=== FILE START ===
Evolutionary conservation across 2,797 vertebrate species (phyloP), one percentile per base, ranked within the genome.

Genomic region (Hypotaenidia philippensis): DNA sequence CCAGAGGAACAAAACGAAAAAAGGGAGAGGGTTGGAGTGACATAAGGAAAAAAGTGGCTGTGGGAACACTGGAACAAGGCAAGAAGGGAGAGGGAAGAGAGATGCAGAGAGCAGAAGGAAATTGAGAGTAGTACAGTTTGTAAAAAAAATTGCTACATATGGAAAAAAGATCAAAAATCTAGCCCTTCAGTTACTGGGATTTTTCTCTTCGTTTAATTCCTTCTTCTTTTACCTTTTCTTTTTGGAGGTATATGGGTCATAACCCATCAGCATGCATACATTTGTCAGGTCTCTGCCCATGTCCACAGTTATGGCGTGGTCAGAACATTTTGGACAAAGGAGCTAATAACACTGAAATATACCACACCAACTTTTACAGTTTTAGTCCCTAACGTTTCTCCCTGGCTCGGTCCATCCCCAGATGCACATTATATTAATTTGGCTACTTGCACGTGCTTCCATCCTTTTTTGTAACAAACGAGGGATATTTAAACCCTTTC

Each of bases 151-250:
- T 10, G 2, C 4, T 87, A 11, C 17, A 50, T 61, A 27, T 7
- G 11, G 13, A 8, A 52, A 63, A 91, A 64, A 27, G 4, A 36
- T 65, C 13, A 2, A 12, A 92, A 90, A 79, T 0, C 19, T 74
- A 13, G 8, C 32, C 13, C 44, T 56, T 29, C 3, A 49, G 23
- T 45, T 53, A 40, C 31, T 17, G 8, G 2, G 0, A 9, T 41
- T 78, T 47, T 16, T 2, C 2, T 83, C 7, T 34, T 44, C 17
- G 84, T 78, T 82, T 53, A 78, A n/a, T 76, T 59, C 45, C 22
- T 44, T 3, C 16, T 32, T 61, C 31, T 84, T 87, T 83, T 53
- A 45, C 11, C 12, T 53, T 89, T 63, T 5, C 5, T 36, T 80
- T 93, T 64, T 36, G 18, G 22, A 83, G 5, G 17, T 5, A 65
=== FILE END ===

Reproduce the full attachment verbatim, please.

Evolutionary conservation across 2,797 vertebrate species (phyloP), one percentile per base, ranked within the genome.

Genomic region (Hypotaenidia philippensis): DNA sequence CCAGAGGAACAAAACGAAAAAAGGGAGAGGGTTGGAGTGACATAAGGAAAAAAGTGGCTGTGGGAACACTGGAACAAGGCAAGAAGGGAGAGGGAAGAGAGATGCAGAGAGCAGAAGGAAATTGAGAGTAGTACAGTTTGTAAAAAAAATTGCTACATATGGAAAAAAGATCAAAAATCTAGCCCTTCAGTTACTGGGATTTTTCTCTTCGTTTAATTCCTTCTTCTTTTACCTTTTCTTTTTGGAGGTATATGGGTCATAACCCATCAGCATGCATACATTTGTCAGGTCTCTGCCCATGTCCACAGTTATGGCGTGGTCAGAACATTTTGGACAAAGGAGCTAATAACACTGAAATATACCACACCAACTTTTACAGTTTTAGTCCCTAACGTTTCTCCCTGGCTCGGTCCATCCCCAGATGCACATTATATTAATTTGGCTACTTGCACGTGCTTCCATCCTTTTTTGTAACAAACGAGGGATATTTAAACCCTTTC

Each of bases 151-250:
- T 10, G 2, C 4, T 87, A 11, C 17, A 50, T 61, A 27, T 7
- G 11, G 13, A 8, A 52, A 63, A 91, A 64, A 27, G 4, A 36
- T 65, C 13, A 2, A 12, A 92, A 90, A 79, T 0, C 19, T 74
- A 13, G 8, C 32, C 13, C 44, T 56, T 29, C 3, A 49, G 23
- T 45, T 53, A 40, C 31, T 17, G 8, G 2, G 0, A 9, T 41
- T 78, T 47, T 16, T 2, C 2, T 83, C 7, T 34, T 44, C 17
- G 84, T 78, T 82, T 53, A 78, A n/a, T 76, T 59, C 45, C 22
- T 44, T 3, C 16, T 32, T 61, C 31, T 84, T 87, T 83, T 53
- A 45, C 11, C 12, T 53, T 89, T 63, T 5, C 5, T 36, T 80
- T 93, T 64, T 36, G 18, G 22, A 83, G 5, G 17, T 5, A 65